On a map, Lake Santeetlah looks a bit like flattened fried calamari, but in person it's all hilly curves and broad expanses. The shape, like several others in Western North Carolina, comes from a hydroelectric dam that flooded numerous spindly Appalachian valleys, and now provides some cool kayakers and too many powerboats with 3000 acres of water (76 miles of shoreline) to navigate. Read about it at the Graham County Chamber site or Travel site. Here is Heather and Noah's journal of a late summer trip.
We drove about 100 miles from Asheville, via Cherokee and a quick stop at Nantahala Outdoor Center (to rent paddles--whoops, we'd better triple-check our packing list next time!), to the Ranger Station boat launch a few miles north of Robbinsville. Three kayakers were just finishing a trip around the lake, and had good campsites to recommend us. They were also sweet enough to buy us a $3 map at the Ranger Station across the street, rather than give us their wet and tattered copy. There is also a map floating around the Web, but we have taken the two and updated them into this map.
Tip: smaller (10-quart) drybags are far easier to pack than overstuffed larger ones (20-quart, necessary only for sleeping bags). We had too many of the larger bags, but still crammed them all into our kayak portals. The extra weight of all our gear made both of our boats glide much more smoothly (track straighter) through the water by pushing the keel further underwater (as well as gave us a greater sense of confidence in these 15.5-17 foot monsters).
After putting in around 3 PM, we paddled an easy 2-3 miles to what we dubbed The Peninsula (campsite S9). We looked at several campsites in the area, to find the best for the next two nights. There are more than fifty primitive campsites scattered around the shoreline. There is no charge or reservation required for any of them. Each of the four we explored had a picnic table, bucket toilet, grill, flat area with wood chips, and, sadly, litter.
All the campsites in this area are just great, so we're just being particular here. Once we passed the peninsula and entered the cove near Funnel Top Mountain, we were outside the range of most motorboats and couldn't see any of the houses congregated in the few residential areas of the lake.
A few details about the lake. Most of the shoreline is owned by the US Forest Service, hence all the campsites and the absence of other human construction. Joyce Kilmer Memorial Forest, a virgin hardwood forest (see Saturday's write-up), almost borders the western edge of the lake. The swimming is divine, the water deep (a slightly unnerving 400 feet in some areas), and the rocks a bit sharp and layered with red clay.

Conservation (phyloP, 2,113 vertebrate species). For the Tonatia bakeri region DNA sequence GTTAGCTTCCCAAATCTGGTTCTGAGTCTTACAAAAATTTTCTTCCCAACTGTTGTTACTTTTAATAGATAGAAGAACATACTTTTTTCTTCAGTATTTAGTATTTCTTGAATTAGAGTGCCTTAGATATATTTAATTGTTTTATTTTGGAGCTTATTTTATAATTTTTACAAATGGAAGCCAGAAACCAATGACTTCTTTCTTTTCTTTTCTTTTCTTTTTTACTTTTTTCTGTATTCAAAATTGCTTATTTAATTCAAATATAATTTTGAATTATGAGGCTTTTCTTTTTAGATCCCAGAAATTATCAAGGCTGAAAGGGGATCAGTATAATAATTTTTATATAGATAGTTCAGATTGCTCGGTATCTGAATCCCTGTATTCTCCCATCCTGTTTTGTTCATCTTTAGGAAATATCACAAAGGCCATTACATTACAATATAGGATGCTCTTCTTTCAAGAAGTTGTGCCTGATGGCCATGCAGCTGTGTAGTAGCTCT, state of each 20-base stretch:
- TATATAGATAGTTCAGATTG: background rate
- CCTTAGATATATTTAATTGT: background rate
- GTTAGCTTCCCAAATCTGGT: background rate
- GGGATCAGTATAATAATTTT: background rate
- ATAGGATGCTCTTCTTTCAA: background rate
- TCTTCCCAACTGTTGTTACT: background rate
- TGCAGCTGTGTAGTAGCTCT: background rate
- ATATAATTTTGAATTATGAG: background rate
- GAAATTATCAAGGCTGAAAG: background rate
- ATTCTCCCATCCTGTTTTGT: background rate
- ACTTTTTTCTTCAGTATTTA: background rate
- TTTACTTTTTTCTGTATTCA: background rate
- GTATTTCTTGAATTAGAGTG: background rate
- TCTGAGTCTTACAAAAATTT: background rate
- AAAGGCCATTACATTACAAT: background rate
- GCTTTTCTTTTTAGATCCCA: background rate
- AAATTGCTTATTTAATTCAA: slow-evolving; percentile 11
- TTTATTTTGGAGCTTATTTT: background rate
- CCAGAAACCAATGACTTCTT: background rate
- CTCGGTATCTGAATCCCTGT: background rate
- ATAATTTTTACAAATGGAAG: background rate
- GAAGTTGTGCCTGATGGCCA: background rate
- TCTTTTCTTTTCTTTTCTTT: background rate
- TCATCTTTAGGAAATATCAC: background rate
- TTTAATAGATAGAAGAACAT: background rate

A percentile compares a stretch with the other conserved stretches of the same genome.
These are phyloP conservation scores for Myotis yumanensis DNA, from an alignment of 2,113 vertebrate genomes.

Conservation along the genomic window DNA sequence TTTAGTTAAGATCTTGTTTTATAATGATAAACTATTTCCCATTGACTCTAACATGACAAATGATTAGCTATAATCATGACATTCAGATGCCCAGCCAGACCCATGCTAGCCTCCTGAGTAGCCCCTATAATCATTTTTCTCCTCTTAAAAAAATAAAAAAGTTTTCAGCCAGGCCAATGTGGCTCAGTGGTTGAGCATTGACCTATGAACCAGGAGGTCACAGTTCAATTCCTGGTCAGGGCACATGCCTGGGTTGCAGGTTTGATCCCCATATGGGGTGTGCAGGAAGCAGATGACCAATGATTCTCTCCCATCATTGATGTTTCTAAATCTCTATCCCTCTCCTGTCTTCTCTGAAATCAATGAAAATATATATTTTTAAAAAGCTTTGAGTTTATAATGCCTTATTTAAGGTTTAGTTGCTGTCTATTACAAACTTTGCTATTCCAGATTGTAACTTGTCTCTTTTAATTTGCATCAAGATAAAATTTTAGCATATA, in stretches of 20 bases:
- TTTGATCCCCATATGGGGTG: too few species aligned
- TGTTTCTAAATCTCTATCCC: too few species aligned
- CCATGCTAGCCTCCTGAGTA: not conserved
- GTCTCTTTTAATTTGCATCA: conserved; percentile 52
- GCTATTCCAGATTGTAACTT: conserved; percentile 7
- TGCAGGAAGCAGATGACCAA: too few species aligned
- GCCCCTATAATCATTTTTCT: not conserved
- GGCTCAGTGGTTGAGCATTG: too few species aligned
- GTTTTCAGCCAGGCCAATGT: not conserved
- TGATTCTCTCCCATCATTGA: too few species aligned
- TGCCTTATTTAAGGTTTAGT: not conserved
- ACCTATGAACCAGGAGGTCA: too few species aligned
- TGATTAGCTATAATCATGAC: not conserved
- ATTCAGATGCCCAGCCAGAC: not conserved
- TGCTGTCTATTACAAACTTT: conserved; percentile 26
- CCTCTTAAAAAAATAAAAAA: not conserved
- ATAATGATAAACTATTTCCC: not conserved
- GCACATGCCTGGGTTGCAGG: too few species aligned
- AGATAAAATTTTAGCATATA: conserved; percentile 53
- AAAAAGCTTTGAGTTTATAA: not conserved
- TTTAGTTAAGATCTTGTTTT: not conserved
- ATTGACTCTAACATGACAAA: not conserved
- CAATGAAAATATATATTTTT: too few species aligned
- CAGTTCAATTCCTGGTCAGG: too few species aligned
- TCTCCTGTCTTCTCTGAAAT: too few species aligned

We went for a nighttime paddle, after the sun sank early behind Funnel Top (areas of the lake more open to the west get quite a bit more evening sun in September), beneath a waxing gibbous moon.
We slept late, woken by crows and the sun dispersing the morning fog. Rather than packing up all our gear, we chose a quieter day of playing with our boats and exploring West Buffalo Creek. Noah had picked several kayak books up from the library, so we used one of these to practice wet exits and the first baby steps of the roll. If we learn these tricks, and better paddling technique (roll your torso, don't pull with your arms), we can head out to the ocean one of these years.
Our boat seats dried quickly in the still-warm equinox sun, and after a rest we hopped back in to find a lunch place. We headed down the West Buffalo Creek to look for a lunch spot. However, we couldn't find any of the marked campsites in this area, and had to settle on a hilly bit of land a little too near the Rt 143 bridge (apparently a regional destination for motorcycles) to munch on our bagels. Deeper yet, we reached the edge of the national forest, marked by a spattering of houses, docks, and moored motorboats (unfortunately, we didn't see nearly as many human-powered boats as we had hoped), pushed through a murky area of scuzzy water, and reached the creek-proper. What cool rushing water! In the space of a wooden bridge or so, the water metamorphosised from luke-warm stillness to crisp whitewater. We filled up our water bottles and rode the current back downstream into the lake.
On our return trip, we discovered a Cool Rock and lots of Pretty Coves.
"This lake is the prettiest ever," sayeth Heather, as she awoke Saturday morning. We ate oatmeal (minus forgotten brown sugar) and hopped in our boats an hour and a half later (packing kayaks is hard work--especially when we don't yet have an established packing system).
We passed some ugly houses and a monster dam, all clustered around the private Santeetlah community. Fortunately, the many curves of this lake hide these developments from most of its waters.